Deforestation Education

NOVEMBER 10-16, 2013


We want YOU to participate in this worldwide event.  Help build a "critical mass of concerned voices" each November to focus attention on the species through your efforts and those of other supporters.

We would like people to come to understand that the habitat of the orangutan, the tropical rain forest, is vital to not only orangutans but to other wildlife and to all of us on this planet. Rainforests and related ecosystems provide important services from climate moderation, to water quality and erosion control, to storehouses of genetic, species and ecological biodiversity.  Rainforests need to be sustainably managed to maintain these services. We want to inform citizens in our own communities of this connection and continue to enlighten local people in areas near orangutan habitat.

The theme for Orangutan Caring Week this year is  
"Unite To Fight The Extinction of the Orangutan"

Since the situation for this species continues to be so dire, the theme is appropriate and timely.


Orangutan Caring Week is a great time to help people and students learn about the wonderful world of orangutans and their rainforest habitat as well as to encourage them to care enough to move to action so that they might be saved.

What can you do to show you care? Plenty! First of all commit to doing at least one activity. Whatever you choose to do make it fun, make it understandable but most of all make sure that it reaches out and motivates people to want to do something about the potential loss of one of our planets most beautiful species: the orangutan.  

 Suggestions for events and activities:

1. Initiate an information booth/table at a local event or venue. Create colorful and informative displays with information and graphics from the internet (give credit to the organization you are referencing).

2. Educate with slide shows/videos, postersbrochures, and other media at local schools, church and civic organizations. Deliver a public lecture.  Let people know about the orangutan-rainforest-Global Climate connection!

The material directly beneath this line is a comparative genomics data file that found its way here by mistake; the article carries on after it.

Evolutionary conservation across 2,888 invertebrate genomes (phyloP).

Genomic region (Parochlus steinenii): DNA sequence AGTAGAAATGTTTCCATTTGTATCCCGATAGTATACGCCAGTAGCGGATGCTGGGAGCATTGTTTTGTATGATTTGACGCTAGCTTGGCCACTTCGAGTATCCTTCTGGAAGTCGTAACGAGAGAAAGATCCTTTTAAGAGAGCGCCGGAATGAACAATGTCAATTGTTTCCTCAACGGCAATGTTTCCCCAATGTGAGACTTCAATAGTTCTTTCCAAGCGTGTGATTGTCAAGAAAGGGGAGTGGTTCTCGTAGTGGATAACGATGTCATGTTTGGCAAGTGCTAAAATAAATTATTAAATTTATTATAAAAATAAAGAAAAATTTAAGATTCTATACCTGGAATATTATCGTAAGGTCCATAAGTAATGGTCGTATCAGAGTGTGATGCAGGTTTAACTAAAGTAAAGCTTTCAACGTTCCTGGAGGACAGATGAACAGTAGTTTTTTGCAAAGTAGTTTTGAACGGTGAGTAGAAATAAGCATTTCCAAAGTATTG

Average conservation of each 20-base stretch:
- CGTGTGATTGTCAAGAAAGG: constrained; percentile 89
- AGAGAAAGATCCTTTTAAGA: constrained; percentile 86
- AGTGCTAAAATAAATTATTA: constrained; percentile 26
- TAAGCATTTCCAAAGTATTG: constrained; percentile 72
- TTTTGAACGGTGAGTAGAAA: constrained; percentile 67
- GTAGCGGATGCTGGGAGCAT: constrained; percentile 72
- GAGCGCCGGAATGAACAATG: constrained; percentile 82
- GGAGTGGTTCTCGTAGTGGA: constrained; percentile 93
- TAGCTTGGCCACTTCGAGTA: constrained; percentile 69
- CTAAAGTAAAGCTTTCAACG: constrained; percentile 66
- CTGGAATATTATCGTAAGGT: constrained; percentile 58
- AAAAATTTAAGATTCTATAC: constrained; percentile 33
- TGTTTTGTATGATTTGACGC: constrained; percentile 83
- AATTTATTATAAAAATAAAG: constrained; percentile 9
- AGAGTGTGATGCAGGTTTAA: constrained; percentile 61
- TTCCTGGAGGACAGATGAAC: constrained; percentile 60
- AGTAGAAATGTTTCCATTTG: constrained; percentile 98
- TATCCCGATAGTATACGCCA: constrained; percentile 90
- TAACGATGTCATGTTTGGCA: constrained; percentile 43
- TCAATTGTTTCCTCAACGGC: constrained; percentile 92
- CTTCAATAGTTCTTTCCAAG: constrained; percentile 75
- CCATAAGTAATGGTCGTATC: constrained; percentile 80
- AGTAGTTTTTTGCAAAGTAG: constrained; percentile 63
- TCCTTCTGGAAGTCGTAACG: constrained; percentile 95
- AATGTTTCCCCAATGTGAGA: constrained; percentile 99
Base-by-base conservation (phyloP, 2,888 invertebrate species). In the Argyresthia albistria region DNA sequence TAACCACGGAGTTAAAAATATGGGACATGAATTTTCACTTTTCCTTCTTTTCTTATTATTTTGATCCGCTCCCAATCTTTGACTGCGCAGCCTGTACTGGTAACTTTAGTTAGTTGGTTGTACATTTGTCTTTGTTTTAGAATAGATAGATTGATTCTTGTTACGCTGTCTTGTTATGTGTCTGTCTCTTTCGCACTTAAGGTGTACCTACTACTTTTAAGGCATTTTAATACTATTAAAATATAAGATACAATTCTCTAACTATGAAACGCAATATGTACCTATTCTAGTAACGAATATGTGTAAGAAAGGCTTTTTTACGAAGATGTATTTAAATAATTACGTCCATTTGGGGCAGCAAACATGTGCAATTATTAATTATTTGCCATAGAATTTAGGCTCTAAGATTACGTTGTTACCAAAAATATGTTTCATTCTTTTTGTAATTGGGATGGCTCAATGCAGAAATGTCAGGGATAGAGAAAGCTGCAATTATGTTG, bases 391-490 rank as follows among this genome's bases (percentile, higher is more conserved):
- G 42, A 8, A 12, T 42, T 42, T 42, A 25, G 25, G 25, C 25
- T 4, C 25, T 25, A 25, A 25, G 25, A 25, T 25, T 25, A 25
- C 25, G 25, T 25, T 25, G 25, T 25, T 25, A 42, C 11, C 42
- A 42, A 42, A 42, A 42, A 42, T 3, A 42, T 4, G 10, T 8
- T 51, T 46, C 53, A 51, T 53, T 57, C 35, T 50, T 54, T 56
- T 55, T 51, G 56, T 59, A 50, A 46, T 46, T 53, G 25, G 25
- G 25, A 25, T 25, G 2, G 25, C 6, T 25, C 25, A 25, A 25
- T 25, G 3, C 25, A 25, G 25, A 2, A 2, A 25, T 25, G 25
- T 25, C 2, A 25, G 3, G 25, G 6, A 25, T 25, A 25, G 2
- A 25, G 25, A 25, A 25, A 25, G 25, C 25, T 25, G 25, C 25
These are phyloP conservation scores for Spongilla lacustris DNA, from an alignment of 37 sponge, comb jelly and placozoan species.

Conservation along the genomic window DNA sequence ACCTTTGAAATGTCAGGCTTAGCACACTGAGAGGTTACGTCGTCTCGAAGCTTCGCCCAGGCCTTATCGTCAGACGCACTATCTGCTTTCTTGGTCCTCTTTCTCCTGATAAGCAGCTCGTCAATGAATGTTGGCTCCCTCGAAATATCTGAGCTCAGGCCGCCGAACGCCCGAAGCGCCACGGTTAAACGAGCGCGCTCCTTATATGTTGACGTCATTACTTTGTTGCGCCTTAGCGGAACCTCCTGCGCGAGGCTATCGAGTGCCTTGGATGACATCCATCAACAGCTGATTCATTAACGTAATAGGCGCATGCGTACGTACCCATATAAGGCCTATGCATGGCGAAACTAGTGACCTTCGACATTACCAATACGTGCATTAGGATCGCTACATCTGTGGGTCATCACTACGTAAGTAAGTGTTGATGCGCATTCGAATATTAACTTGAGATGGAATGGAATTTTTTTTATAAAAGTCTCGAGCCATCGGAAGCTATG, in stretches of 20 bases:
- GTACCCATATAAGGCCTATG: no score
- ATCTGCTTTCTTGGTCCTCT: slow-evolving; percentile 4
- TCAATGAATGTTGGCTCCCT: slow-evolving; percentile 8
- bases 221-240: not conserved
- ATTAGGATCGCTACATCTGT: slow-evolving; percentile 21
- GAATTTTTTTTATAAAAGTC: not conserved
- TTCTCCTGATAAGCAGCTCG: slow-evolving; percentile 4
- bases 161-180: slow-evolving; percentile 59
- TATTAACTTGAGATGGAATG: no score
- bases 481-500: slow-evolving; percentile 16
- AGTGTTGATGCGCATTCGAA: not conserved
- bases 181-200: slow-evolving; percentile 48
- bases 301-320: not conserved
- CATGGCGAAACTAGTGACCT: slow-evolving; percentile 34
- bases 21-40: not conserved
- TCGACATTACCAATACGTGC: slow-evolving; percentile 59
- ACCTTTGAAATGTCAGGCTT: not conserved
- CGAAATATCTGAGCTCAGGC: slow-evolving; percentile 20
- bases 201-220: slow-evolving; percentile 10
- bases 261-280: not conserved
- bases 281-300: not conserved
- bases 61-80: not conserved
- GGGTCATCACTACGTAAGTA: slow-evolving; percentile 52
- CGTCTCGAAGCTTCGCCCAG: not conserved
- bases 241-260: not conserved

3. Conduct Fund-raising events for an orangutan support organization

4. Plant trees locally and support tree planting projects adjacent to orangutan habitat areas.

5. Encourage teacher involvement by suggesting a lesson on orangutans and rainforest ecology

6. Give yourself, a friend, or a family member a Birthday party and donate the money to a support organization.

7. Put together photo essays/collages - let pictures tell the story/speak for you

8. Write positive letters to influential leaders and tell them you think it is important that orangutans and their habitat be preserved.

9. Help promote signatures for the petition to save the Tripa Swamp Forest at:

10. Help collect signatures for our petition to stop the illegal orangutan trade at:

11. Wear an orangutan t-shirt and let people know why they should care about the species' future.


The loss of the rainforest in Borneo & Sumatra is staggering. In December 2001, the Indonesian State Ministry of Environment estimated that between 5 million to 6 million acres of rain forest are destroyed each year. The United Nations Environmental Program called the situation an emergency in February 2007. Orangutan habitat is being lost at a rate 30% faster than previously thought, according to their report.  Unless extreme action is taken soon, 98% of these forests could be gone in as little as 15 years, and wild orangutans along with them. Based on recent surveys, biologists believe that only 50,000-60,000 orangutans remain in the wild.

Large-scale illegal logging is occurring at an unabated rate throughout Borneo in national parks like Tanjung Puting, Gunung Palung, and Gunung Leuser and other protected areas. Nearby regions of orangutan habtat are being converted to palm oil plantations that displace the great apes. In fact,the recent crisis in the sensitive Tripa Peat Swamps in Aceh, Sumatra  paints an even grimmer future, with researchers predicting the remaining 200 orangutans have only a few years remaining, if the fires and conversion to palm oil continue unabated.

The current efforts by the Governor of Aceh to revise the forest spatial plan would threaten the moratorium status on forest development and put 1.2 million hectares (3 million acres) of protected forest onto the road towards conversion into palm oil plantations, mining operations, logging concessions, and a "spiderweb" of road development. The Tripa swamp would loose its protected status.

Sadly, if human beings do not significantly alter the course of their behavior regarding the orangutan and the forests they live in, critical biodiversity, consisting of rare endangered fauna, more than 40 species of mammals and 200 species of exotic birds, could soon follow to extinction.

Our mission is therefore one of immediacy and global importance.

 Copyright by Deforestation Education 2013-ALL RIGHTS RESERVED